These senior “Evangelical” leaders do not obviously commend their handling of scripture when they rather too easily and quickly apply the Lord’s promise of John 16.13 to the contemporary Church of England leadership. Disciplined hermeneutics would include the principle of exegeting “a text in its context”, and therefore understanding and applying this Dominical promise first, if not solely, to the apostles. It was they who were the unique eye- and ear-witnesses of the incarnate Lord. It was they who on the eve of Jesus’s departure understandably needed the reassurance that they would not forget, but be reminded of, all the Lord had said while he was with them (John 14.25-26), and that, for all that they could not bear at that time, they would later be guided into all truth (John 16.12-13) — both the remembrance and the guidance to be given them by the coming Holy Spirit.
This unique promise was fulfilled at Pentecost, whereafter the witness and teaching of the apostles became essentially the yardstick for the mission and ministry of the gospel and later for settling the canonicity of the New Testament and the apostolicity of the Church. If in the footsteps of the apostles we subsequently wish to be “led into all truth”, then we do well to “believe and remain loyal to this inheritance of faith, uniquely revealed in the Holy Scriptures, which is the faith of the Catholic and Apostolic Church” (Declaration of Assent).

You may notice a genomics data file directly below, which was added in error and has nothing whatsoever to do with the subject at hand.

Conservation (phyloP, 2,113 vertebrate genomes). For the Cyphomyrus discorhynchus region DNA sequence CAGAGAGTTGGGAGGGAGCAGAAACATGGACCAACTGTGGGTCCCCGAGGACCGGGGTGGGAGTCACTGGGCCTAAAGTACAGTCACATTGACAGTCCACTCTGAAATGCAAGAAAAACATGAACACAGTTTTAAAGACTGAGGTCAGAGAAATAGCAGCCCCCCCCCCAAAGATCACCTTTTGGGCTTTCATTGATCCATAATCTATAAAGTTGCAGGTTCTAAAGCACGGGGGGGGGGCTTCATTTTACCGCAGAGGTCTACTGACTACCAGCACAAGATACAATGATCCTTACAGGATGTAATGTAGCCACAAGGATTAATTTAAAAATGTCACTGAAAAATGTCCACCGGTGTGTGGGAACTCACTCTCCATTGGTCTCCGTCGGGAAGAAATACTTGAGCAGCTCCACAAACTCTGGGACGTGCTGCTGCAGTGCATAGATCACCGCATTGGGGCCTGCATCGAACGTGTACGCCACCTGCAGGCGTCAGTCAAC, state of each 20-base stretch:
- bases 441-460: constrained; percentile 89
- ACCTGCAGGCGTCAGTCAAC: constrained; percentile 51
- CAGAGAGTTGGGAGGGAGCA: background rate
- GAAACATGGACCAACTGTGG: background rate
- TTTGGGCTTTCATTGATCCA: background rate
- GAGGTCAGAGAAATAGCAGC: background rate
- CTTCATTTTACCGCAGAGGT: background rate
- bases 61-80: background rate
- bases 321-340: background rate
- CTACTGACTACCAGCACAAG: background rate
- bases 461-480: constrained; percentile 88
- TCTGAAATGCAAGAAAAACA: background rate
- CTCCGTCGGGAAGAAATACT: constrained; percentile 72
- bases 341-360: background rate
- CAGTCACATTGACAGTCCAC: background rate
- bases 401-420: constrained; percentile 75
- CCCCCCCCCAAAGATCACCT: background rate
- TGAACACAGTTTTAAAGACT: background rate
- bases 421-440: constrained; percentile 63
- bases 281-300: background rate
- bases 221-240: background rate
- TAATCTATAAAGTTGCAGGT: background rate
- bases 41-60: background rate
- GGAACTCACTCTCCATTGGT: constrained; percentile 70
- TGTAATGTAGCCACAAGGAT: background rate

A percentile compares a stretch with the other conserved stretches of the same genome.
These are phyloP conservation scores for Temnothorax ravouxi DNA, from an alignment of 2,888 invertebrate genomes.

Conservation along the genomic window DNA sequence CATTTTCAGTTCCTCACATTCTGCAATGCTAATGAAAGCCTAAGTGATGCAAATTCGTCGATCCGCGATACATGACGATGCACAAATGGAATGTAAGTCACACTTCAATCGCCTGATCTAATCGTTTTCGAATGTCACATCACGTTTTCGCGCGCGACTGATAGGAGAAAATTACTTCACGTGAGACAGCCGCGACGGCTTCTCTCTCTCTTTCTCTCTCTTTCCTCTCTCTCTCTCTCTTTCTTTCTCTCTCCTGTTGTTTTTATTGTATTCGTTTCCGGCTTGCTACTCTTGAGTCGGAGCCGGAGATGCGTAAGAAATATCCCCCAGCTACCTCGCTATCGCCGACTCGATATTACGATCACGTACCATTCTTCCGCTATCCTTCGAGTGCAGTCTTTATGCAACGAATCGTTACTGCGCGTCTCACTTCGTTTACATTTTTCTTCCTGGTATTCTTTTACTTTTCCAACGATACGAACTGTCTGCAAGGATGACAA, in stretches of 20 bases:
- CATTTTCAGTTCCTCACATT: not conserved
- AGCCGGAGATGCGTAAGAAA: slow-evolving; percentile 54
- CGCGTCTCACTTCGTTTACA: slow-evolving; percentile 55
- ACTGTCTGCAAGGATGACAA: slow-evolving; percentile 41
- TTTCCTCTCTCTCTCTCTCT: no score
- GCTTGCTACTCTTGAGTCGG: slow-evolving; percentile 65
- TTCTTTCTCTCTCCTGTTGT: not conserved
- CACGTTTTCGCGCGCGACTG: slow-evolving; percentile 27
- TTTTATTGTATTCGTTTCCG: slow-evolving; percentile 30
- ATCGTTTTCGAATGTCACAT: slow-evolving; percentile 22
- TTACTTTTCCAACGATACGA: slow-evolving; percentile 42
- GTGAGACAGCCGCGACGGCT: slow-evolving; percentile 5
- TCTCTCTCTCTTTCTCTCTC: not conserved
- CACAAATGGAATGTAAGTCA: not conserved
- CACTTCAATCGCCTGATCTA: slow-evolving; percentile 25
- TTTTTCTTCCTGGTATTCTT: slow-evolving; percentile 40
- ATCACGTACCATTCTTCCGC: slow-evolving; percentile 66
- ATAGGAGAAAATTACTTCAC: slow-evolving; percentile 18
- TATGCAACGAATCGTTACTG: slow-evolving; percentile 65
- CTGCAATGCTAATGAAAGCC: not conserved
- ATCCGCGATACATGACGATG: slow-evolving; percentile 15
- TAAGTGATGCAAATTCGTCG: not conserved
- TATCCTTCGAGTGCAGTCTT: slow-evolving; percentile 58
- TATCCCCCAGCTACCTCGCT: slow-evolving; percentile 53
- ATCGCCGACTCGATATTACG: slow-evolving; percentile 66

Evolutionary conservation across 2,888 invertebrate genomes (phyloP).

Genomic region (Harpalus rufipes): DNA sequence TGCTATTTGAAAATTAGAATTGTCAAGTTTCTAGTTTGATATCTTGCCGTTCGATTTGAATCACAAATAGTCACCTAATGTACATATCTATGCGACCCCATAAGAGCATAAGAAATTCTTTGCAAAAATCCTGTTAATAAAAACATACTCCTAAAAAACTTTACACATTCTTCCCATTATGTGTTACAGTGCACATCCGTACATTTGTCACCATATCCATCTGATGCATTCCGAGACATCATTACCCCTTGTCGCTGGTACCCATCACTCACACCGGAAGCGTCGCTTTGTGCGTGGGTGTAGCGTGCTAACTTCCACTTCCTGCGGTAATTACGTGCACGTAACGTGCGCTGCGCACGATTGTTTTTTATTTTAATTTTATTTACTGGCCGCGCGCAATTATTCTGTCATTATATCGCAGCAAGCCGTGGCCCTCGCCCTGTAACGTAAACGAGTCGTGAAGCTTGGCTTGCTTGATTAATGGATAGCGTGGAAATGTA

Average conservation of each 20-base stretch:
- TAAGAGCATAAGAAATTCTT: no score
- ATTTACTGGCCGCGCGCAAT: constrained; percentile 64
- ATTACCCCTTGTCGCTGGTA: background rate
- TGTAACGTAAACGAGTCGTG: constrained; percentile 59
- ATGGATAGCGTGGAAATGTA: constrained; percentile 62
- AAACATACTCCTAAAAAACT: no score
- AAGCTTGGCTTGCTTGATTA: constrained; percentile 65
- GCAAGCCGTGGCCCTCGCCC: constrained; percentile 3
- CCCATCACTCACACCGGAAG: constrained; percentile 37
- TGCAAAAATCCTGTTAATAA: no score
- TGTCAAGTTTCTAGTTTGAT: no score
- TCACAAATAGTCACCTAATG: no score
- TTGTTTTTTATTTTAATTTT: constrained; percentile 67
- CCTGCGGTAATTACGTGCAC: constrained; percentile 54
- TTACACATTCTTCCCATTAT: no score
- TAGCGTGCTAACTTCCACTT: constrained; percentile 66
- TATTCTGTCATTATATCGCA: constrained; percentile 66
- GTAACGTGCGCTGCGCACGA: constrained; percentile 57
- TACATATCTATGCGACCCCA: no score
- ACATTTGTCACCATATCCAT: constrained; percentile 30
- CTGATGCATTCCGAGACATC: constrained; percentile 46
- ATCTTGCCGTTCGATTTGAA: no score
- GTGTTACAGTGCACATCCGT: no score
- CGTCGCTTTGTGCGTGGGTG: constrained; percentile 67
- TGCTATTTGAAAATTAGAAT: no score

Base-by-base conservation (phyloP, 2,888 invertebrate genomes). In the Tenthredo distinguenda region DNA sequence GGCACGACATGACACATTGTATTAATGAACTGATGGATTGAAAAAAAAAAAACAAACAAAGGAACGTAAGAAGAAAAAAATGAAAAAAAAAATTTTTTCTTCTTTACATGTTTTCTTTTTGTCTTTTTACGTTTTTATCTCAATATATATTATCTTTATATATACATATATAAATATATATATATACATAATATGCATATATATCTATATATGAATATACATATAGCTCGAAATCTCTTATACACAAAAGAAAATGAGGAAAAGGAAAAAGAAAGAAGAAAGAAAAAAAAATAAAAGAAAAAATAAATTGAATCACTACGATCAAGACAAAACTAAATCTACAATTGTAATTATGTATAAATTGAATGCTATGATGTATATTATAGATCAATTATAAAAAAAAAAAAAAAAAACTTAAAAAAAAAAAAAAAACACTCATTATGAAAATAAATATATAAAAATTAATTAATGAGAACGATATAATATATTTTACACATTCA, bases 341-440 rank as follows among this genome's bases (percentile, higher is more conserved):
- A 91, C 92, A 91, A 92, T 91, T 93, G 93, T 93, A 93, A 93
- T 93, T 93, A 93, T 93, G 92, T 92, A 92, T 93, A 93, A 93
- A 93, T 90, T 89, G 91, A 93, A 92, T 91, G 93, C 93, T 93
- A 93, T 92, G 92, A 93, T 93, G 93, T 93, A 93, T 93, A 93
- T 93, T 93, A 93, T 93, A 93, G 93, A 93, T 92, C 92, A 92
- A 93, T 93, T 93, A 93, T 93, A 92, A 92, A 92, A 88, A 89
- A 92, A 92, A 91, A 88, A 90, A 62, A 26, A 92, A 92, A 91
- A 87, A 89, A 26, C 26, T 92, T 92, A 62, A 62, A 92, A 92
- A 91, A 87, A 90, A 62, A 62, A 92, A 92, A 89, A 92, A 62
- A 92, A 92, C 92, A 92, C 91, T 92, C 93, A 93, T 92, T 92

These campaigning clerics imply they speak for “many Evangelical Christians”, but in the light of the wide range of bodies and networks that represent Evangelicals in this country, for their “many” let the reader understand “small minority”. The Evangelical Alliance represents some two million Evangelicals in their churches, while the C of E Evangelical Council (CEEC) has never been more consciously representative. CEEC has 55 members: 18 elected across the country in both Provinces via Diocesan Evangelical Fellowships (DEFs) or equivalent; 24 appointed from 15 recognised Anglican Evangelical organisations or groupings, including self-identifying Evangelical bishops in the College of Bishops, the Evangelical Group on the General Synod (EGGS), and half of our theological colleges; eight co-opts and five ex officio.
All these are quietly, but clearly, agreed in conserving the received historic Christian understanding and disciplines of marriage, in the face of the growing clamour for change and redefinition in secular society and the “modernist” Church. For all their failings, Evangelicals have always sought to listen more to the Word of God than to the voice of culture, and at their best have always put as much time and effort into sacrificial pastoral care as into necessary doctrinal boundaries.